Relations with the Indians started off peaceful. The Spaniards ate well. Pardo and his men built a fort and some outbuildings at the edge of the town. They named it Fort San Juan. After a few weeks, Pardo reported back to Santa Elena, leaving around 30 men posted at the fort and Sgt. Hernando Moyano in charge.
Unlike Pardo, Moyano wasn’t one for keeping records. He wrote a letter here and a letter there. He was more interested in the gold, silver, and crystal he had heard were buried in those hills. And that lack of records is why, today, this dig is so painstaking, and so important.
Uncovering the past
Rob Beck has deep roots in these foothills. The land grants for his family’s farms in Burke and McDowell counties date back to King George III in the early 1770s. But he was always interested in what came before. Before the Scots-Irish and German settlers. Before Revolutionary War General Daniel Morgan, who lent his name to the town Morganton. Before the fenced farms and hosiery mills.
People knew about the Indian mounds around the area. They belonged to the loose-knit tribes along the river who, weakened by war, disease, and a century and a half of intensive white settlement, banded together as the Catawba Nation in the mid-1700s. But Beck doesn’t remember hearing much about them in school in the 1970s and 1980s. He learned more by exploring the fields and forests, by picking up arrowheads and fragments of pottery. With each new discovery, he rushed to the McDowell County Public Library to match it with the photos in archaeological tomes.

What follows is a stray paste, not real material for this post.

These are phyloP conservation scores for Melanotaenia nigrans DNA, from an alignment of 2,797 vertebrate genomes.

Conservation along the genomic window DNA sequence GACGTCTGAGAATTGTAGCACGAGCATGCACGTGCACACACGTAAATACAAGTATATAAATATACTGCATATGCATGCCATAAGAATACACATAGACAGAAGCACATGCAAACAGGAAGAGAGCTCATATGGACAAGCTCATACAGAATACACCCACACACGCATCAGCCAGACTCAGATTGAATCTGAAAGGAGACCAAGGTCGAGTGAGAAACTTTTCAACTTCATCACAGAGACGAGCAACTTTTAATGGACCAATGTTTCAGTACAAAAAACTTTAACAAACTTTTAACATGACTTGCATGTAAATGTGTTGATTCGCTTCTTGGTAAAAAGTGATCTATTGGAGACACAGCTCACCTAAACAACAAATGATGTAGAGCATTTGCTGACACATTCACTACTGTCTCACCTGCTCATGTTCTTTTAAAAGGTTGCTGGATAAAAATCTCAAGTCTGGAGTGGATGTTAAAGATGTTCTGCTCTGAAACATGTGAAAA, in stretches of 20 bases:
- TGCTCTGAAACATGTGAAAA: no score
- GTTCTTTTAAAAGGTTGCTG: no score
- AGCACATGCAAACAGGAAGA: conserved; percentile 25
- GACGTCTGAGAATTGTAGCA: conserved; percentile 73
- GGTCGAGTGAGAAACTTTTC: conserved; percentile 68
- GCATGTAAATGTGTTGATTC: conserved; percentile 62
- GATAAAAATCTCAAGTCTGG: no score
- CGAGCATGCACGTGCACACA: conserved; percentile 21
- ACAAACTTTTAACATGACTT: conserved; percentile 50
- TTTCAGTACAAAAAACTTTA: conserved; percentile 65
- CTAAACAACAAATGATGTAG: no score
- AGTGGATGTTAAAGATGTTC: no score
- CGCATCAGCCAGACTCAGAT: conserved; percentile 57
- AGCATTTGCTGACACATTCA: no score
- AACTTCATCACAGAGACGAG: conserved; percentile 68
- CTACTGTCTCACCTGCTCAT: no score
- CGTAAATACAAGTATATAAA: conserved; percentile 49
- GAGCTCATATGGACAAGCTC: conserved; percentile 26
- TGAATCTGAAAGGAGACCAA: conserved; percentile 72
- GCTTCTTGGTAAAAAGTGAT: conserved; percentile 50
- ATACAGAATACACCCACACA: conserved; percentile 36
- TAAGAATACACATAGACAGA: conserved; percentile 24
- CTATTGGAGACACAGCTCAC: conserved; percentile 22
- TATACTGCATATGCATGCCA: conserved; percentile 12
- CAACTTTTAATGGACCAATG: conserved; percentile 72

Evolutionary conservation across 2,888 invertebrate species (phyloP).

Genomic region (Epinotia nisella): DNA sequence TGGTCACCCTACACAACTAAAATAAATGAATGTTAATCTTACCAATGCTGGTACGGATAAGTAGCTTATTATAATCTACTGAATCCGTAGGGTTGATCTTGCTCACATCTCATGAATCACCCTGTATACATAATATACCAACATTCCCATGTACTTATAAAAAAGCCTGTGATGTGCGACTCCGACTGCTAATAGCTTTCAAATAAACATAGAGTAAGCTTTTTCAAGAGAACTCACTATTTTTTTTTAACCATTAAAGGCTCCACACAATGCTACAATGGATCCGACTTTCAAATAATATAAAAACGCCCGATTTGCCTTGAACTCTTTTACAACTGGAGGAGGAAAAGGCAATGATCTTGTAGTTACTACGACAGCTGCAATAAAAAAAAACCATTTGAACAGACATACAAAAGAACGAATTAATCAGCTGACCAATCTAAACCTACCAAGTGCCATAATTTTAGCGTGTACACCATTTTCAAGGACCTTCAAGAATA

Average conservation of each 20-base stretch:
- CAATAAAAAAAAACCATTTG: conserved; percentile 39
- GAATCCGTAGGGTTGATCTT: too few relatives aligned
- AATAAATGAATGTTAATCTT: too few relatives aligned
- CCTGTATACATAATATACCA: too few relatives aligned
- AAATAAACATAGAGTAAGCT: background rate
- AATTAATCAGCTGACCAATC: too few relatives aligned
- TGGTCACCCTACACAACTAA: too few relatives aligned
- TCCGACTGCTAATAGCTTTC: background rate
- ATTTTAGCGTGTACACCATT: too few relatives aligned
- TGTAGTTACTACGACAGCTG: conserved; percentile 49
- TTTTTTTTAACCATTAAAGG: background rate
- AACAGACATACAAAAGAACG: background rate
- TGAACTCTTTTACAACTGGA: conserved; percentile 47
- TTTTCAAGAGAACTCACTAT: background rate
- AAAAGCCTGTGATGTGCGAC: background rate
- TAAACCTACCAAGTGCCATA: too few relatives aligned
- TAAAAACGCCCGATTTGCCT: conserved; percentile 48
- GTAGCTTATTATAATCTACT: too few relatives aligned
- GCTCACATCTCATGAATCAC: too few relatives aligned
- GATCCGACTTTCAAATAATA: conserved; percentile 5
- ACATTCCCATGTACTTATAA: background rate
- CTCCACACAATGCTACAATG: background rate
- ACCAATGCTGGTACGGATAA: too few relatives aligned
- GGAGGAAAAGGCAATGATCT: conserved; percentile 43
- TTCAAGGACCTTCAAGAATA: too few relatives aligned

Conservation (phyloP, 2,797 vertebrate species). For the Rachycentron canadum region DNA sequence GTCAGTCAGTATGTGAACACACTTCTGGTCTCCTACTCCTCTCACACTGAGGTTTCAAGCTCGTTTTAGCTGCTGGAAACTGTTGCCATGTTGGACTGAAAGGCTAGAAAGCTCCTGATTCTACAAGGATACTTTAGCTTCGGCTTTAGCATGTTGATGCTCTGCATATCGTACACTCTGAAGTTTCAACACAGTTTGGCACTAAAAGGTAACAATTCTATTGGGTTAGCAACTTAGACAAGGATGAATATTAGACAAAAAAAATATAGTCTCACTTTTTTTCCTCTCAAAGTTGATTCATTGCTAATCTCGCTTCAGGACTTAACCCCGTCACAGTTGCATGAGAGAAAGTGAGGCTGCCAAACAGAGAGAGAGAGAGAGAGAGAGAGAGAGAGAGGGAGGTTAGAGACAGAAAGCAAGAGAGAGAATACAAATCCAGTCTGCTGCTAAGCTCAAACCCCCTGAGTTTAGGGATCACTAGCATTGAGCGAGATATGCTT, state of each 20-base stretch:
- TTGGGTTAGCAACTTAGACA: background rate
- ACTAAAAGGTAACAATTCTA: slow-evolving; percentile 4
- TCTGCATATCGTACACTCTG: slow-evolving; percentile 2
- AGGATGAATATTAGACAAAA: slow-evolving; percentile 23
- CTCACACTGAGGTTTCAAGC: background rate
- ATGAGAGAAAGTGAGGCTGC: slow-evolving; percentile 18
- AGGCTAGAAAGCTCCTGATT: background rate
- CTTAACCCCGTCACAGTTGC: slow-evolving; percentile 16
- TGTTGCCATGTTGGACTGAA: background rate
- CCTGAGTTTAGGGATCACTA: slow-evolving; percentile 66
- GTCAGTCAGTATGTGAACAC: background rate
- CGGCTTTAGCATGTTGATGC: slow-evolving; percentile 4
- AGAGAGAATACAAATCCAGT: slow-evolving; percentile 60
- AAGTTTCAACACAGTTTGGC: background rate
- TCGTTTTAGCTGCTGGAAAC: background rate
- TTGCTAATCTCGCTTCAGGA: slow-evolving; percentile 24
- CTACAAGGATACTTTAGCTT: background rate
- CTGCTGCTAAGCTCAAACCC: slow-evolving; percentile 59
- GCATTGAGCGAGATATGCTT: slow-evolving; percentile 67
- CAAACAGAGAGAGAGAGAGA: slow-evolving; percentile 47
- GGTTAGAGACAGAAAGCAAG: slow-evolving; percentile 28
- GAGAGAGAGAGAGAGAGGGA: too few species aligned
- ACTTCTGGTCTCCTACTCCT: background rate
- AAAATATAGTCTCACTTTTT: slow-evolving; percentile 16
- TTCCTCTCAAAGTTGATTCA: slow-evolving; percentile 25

“It amazed me,” Beck says. “I could find the exact same kind of pottery in those books that I just found in a field in Marion or a field in Morganton.
“It hooked me; it hooked me from a very early age.”
So Beck was excited when he heard that an archaeologist from Chapel Hill planned to work on his aunt Pat and uncle James Berry’s land. Beck watched David Moore dig at the site. Moore quickly found what he was looking for — evidence of a large 16th-century American Indian town.
By 1994, Beck’s early interest in arrowheads had become a career. One January day, he was poking around at the Berry site, dormant since Moore’s work eight years before, when he found what looked like European pottery. Researchers confirmed the pottery as Spanish. Beck called up David Moore, who by then had begun teaching at Warren Wilson. Moore had found some European pottery during his Ph.D. days there, too, though researchers had told him it was 18th-century Moravian.
The two men compared their finds — it was an exact match.
It’s not clear why the Indians of Joara agreed to help the Spaniards, Moore says. The memory of Hernando de Soto’s more violent expedition through the valley 20 years before might have made them feel they had no choice. Or they might have believed they were entering into a long-term trading relationship. Whatever the reason, Moyano seems to have forged an alliance of sorts with Chief Joara. The Indians helped him prospect for crystal and gold, and he provided the Indians with military protection. In spring 1567, Moyano even aided their attack on the rival Chisca tribe across the mountains in present-day Tennessee.